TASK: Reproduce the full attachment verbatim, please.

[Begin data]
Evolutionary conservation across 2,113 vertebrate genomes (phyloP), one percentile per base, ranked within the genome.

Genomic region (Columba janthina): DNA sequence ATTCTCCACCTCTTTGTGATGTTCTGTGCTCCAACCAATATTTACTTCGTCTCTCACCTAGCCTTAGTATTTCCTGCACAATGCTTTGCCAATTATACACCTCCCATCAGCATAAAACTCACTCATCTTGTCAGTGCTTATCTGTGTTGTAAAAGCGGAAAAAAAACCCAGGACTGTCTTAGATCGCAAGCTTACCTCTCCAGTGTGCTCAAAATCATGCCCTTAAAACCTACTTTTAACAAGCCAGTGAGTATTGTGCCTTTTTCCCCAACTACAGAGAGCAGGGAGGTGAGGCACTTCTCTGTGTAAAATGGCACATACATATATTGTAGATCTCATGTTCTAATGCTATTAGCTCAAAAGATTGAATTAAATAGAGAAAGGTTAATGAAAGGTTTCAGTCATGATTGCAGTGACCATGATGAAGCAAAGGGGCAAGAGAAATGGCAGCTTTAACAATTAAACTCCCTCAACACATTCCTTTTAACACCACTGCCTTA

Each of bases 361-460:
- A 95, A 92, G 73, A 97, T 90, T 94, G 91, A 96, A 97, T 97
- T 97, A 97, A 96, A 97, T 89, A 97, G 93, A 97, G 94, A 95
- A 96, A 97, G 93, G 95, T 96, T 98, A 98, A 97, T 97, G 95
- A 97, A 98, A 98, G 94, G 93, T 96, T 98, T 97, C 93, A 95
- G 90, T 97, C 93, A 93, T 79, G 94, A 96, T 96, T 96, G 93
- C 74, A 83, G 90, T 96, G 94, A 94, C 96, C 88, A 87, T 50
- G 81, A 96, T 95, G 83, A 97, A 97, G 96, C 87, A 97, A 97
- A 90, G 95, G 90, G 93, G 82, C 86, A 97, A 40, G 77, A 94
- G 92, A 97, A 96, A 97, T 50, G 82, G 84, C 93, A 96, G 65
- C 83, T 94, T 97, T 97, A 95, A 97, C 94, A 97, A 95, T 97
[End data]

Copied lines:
Evolutionary conservation across 2,113 vertebrate genomes (phyloP), one percentile per base, ranked within the genome.

Genomic region (Columba janthina): DNA sequence ATTCTCCACCTCTTTGTGATGTTCTGTGCTCCAACCAATATTTACTTCGTCTCTCACCTAGCCTTAGTATTTCCTGCACAATGCTTTGCCAATTATACACCTCCCATCAGCATAAAACTCACTCATCTTGTCAGTGCTTATCTGTGTTGTAAAAGCGGAAAAAAAACCCAGGACTGTCTTAGATCGCAAGCTTACCTCTCCAGTGTGCTCAAAATCATGCCCTTAAAACCTACTTTTAACAAGCCAGTGAGTATTGTGCCTTTTTCCCCAACTACAGAGAGCAGGGAGGTGAGGCACTTCTCTGTGTAAAATGGCACATACATATATTGTAGATCTCATGTTCTAATGCTATTAGCTCAAAAGATTGAATTAAATAGAGAAAGGTTAATGAAAGGTTTCAGTCATGATTGCAGTGACCATGATGAAGCAAAGGGGCAAGAGAAATGGCAGCTTTAACAATTAAACTCCCTCAACACATTCCTTTTAACACCACTGCCTTA

Each of bases 361-460:
- A 95, A 92, G 73, A 97, T 90, T 94, G 91, A 96, A 97, T 97
- T 97, A 97, A 96, A 97, T 89, A 97, G 93, A 97, G 94, A 95
- A 96, A 97, G 93, G 95, T 96, T 98, A 98, A 97, T 97, G 95
- A 97, A 98, A 98, G 94, G 93, T 96, T 98, T 97, C 93, A 95
- G 90, T 97, C 93, A 93, T 79, G 94, A 96, T 96, T 96, G 93
- C 74, A 83, G 90, T 96, G 94, A 94, C 96, C 88, A 87, T 50
- G 81, A 96, T 95, G 83, A 97, A 97, G 96, C 87, A 97, A 97
- A 90, G 95, G 90, G 93, G 82, C 86, A 97, A 40, G 77, A 94
- G 92, A 97, A 96, A 97, T 50, G 82, G 84, C 93, A 96, G 65
- C 83, T 94, T 97, T 97, A 95, A 97, C 94, A 97, A 95, T 97